Yesterday, Israeli newspaper Yediot Ahronot reported that key business leaders are scoping out locations for a brand new Olympic-sized hockey arena in Israel. The announcement follows up the great work a Canadian philanthropist, Sidney Greenberg, has already undertaken in funding a Jewish-Arab hockey school in northern Israel.
Up for consideration are Bat Yam, Rishon Lezion, and Netanya – all locations inside Israel’s heavily-populated central region. For Israeli hockey players (many of whom were born and raised in Canada), the current drive to Metulla in the northern Galilee (site of the Canada Centre – Israel’s only full-sized hockey rink) proves a challenge.
A second arena would not only cut short the commute for players – it would help expand the growing Israel Ice Hockey Federation, which currently has ten senior-level teams throughout Israel. Check out the video below, and see for yourself how Israelis are quickly picking up the sport Canadians have known and loved for generations.
About 20 of Tel Aviv’s best restaurants offered generous samples of their fare to some 300,000 people during the four-day Taam Ha’ir, or Taste of the City, an annual gourmet food festival. Another 50 booths sold drinks and ingredients for home cooking, and there were children’s workshops and charity sales.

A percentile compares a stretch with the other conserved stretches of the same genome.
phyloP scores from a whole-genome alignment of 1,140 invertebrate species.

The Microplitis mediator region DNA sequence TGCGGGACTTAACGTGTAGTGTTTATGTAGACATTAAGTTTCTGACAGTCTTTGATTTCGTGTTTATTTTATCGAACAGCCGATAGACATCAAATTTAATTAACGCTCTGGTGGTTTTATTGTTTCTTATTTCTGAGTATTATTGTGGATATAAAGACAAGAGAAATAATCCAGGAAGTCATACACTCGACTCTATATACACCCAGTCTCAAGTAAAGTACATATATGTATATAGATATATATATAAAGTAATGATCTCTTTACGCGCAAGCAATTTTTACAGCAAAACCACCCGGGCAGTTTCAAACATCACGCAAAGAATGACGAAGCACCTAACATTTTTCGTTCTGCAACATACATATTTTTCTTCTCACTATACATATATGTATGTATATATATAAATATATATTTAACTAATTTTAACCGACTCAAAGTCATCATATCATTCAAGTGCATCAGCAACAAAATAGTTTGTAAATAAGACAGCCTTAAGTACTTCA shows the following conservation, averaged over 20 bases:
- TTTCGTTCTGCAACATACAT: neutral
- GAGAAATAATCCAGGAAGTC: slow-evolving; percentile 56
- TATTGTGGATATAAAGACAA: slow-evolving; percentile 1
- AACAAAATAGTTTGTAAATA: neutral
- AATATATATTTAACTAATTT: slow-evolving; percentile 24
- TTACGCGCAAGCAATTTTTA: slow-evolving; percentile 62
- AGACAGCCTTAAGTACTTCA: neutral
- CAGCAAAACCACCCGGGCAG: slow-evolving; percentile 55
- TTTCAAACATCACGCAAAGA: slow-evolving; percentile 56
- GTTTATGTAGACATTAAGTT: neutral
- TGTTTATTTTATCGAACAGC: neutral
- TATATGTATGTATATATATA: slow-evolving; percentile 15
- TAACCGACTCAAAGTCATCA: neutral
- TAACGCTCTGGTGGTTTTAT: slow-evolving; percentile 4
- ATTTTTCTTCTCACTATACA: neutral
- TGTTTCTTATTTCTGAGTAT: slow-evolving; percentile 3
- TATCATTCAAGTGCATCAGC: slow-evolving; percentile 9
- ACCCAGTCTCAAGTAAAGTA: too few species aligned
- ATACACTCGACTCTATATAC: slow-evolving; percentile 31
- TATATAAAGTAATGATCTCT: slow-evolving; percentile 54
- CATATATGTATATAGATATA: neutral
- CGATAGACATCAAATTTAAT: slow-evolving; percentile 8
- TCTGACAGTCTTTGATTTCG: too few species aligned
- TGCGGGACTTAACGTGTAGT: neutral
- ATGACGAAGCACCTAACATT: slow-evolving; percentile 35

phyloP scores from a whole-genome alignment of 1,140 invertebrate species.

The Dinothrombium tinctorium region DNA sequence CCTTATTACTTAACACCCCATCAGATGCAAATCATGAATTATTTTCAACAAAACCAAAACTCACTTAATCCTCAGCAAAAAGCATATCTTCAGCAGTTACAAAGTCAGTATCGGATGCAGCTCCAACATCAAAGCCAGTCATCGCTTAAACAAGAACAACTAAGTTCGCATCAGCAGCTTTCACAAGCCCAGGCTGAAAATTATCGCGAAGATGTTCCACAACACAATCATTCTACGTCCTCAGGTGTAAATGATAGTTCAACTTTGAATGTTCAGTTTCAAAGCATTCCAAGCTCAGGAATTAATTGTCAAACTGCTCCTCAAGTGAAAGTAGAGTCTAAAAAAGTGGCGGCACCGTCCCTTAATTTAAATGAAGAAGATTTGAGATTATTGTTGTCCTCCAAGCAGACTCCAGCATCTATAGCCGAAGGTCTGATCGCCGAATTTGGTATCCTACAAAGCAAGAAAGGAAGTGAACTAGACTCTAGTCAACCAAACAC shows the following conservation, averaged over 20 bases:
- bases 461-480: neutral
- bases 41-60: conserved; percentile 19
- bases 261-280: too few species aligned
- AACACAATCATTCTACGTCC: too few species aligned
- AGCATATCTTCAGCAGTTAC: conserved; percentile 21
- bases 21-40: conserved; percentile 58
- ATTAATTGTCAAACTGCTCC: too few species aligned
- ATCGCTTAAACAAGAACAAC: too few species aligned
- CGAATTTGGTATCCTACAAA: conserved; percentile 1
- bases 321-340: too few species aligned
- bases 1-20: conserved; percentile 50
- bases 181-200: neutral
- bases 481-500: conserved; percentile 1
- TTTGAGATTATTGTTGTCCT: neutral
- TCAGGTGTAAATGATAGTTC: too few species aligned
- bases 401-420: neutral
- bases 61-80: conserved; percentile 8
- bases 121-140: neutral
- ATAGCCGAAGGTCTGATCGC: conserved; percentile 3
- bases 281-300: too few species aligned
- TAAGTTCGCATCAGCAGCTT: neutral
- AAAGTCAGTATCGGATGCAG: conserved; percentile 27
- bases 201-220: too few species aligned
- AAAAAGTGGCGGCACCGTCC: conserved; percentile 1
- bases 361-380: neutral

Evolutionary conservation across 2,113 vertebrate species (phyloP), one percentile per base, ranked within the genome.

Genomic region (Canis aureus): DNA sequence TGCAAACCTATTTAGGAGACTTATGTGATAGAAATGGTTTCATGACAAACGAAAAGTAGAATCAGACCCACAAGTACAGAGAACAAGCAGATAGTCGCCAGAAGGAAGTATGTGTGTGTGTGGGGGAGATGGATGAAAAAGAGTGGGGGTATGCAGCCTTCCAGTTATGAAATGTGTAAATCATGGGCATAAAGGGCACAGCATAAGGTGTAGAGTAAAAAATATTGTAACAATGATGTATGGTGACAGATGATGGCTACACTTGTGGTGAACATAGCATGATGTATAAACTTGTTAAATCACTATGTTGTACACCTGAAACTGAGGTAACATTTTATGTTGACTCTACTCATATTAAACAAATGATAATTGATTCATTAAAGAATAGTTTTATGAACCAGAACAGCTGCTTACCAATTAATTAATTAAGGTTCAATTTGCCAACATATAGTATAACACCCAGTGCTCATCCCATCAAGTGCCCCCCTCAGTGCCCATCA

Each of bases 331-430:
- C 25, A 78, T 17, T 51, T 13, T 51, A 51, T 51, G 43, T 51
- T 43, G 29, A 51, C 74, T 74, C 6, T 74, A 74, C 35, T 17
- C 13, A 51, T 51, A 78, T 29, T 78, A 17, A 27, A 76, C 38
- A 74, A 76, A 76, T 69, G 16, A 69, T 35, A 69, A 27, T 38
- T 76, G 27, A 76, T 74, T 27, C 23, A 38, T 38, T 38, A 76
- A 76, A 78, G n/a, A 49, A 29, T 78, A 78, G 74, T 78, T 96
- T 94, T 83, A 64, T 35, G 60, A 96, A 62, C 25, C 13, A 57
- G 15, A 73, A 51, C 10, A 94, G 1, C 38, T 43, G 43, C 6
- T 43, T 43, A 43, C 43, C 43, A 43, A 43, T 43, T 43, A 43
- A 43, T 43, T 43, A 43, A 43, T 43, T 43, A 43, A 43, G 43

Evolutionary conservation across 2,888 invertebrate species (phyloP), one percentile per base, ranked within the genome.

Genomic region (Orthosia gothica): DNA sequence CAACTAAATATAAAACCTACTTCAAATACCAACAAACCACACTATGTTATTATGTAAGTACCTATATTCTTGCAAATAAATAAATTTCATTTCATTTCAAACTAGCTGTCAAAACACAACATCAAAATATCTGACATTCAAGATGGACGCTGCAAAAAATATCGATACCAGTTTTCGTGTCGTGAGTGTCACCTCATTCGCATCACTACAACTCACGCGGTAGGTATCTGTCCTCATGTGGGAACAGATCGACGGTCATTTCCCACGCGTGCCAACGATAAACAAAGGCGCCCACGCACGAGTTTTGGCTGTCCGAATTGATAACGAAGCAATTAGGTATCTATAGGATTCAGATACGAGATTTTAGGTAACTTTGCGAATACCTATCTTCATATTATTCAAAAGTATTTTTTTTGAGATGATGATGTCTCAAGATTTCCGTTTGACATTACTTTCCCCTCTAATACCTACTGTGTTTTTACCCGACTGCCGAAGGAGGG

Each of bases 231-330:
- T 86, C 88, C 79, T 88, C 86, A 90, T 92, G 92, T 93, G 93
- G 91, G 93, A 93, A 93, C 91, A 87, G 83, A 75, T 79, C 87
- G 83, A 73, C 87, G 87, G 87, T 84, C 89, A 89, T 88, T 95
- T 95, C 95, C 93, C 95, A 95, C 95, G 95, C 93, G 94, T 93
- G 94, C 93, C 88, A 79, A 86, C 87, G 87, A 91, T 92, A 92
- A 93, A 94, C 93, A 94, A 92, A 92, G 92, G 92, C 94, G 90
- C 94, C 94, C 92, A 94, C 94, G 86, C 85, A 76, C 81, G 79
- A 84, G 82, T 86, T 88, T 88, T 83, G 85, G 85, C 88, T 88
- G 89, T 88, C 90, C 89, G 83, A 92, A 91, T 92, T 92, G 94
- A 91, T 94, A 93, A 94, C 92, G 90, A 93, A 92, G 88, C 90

The 15-year-old festival was held last year in Haifa, but it returned to Tel Aviv’s Yehoshua Park for four tasty evenings in June.
We took a bite of some of the cuisine available, starting with beef over home fries in coffee sauce made by the chefs of Poike, and ending at El Babur, located outside the Arab-Israeli city of Nazareth and renowned for its gourmet Arab dishes such as ground lamb skewered on a long cinnamon stick.
More than 150 artists from Israel, worldwide to showcase their work at Sultan’s Pool this month
The 36th annual Jerusalem International Arts and Crafts Fair will showcase works by more than 150 artists from Israeland around the world at Sultan’s Pool in the Old City on August 15-27.
Known as “Khutzot Hayotzer” in Hebrew and named after the small arts and crafts lane open year-round at the foot of the Old City Walls, the festival will feature two main artist stalls: The Israeli Pavilion, housing works including paintings, ceramics, metalwork, jewelry, textiles and weaving by more than 150 of Israel’s finest artists; and the International Pavilion, including works by artists from North and South America, Europe, Asia, Africa and the Middle East, as well as a special aboriginal art exhibition from Australia.
The festival will also include an international food fair serving exotic dishes from various countries around the Middle East, as well as various theater, dance and musical performances, including Gidi Gov (August 15), Hadag Nachash (August 21), Mosh Ben Ari (August 22) and Ivri Lider (August 27), among others, at the main stage at Sultan’s Pool beginning at 9:30 pm.
“The International Arts and Crafts Fair is one of Jerusalem’s most popular festivals,” says Haim Gutin, Israel commissioner for Tourism, North and South America. “And in its 36th year, the festival has helped put Jerusalem on the map as one of the world’s leading destinations for art and culture.”
The festival’s Bezalel Compound will include an animation and indie-film presentation alongside artistic works of design, painting, sculpture, pottery, glass, metal, photography and fashion from the famous Bezalel Academy of Arts and Design.
For more information, visit http://artfair.jerusalem.muni.il